Just say “no” to community play areas, even in the mall! Your child might beg to go there, but these are home to a multitude of dangerous germs. They are unsafe on many levels.

Instead of sitting on Santa’s lap, have your child stand next to him for a photo and chat. Consider the ripple effect—how many germs have been left on Santa’s suit? When was it cleaned? If it’s a must, bring a towel for your child to sit on. Try to schedule the visit at non-peak hours. If there are children in line who look sick, come back later.

Live trees, Christmas plants, and their containers are a haven for bacteria and bugs. If the artificial tree and boxes of decorations have been stored in a dusty attic or damp basement, unbox them outside, air them out, and check for mold.

Smaller parties and family gatherings at your home will allow you to control the child’s environment and risk tolerance. Post a sign on the door: “If you’re sick or have been exposed to illness, please wear a mask or come back later.” Have a sanitation station at the door, and make it the shoe depository. While the adults use the chairs, often children gravitate to the floor—not a good plan! Set up a small table with chairs where the children can play.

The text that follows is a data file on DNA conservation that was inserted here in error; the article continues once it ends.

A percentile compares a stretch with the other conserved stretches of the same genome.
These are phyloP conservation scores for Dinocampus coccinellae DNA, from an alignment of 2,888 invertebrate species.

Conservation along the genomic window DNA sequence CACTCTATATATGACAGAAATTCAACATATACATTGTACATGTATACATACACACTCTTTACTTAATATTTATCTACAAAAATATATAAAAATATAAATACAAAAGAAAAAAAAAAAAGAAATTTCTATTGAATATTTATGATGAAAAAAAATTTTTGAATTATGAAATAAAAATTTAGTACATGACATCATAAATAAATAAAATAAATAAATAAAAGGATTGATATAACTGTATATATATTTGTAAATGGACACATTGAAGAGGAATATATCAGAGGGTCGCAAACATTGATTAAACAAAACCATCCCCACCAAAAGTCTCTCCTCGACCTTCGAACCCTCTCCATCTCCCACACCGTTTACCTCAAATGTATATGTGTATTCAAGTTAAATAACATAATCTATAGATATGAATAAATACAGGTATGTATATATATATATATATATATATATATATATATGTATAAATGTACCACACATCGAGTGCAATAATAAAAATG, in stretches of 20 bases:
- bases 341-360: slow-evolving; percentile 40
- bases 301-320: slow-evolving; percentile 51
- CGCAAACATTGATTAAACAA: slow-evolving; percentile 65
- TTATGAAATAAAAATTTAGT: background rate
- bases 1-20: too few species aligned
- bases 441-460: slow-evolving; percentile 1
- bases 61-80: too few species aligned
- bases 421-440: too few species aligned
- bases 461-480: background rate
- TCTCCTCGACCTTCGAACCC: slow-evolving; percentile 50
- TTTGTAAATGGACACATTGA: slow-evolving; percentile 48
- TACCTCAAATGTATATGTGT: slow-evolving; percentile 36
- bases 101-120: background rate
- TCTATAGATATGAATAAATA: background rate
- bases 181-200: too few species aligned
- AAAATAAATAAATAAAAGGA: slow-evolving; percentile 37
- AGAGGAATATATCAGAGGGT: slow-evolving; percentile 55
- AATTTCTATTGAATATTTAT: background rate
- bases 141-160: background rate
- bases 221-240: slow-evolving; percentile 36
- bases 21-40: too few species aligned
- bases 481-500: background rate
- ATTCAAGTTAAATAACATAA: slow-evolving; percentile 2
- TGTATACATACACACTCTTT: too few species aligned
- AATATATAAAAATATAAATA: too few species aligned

Visiting may be necessary, but going to grandmother’s house might mean exposure to the very dangers that you avoid at home. Would grandmother mind if you paid to have her house cleaned before you arrive? What a great gift (for everyone)! And, practice safe loving this holiday season. Hugs are great, but kisses should be left on the cheeks.

When Santa delivered the toys, how many elves or grabbing hands at the toy store touched them first? Toys should be sanitized before they’re wrapped. And have antibacterial wipes next to the gift opening station on Christmas morning. Stuffed animals (just like clothes) can be a place for germs to hide, so washable ones are best. If you’re not sure, put them in a tightly sealed plastic bag for a week before Christmas morning. According to my source, this will kill any microorganisms before they’re handed off to your child. Make sure that all electronic game controls are sanitized. Pets are great for morale, but cute puppies can be a full-time cleaning job that you don’t need. If a dog is a must on Santa’s list, consider one that is already trained. Have it groomed before it goes under the tree.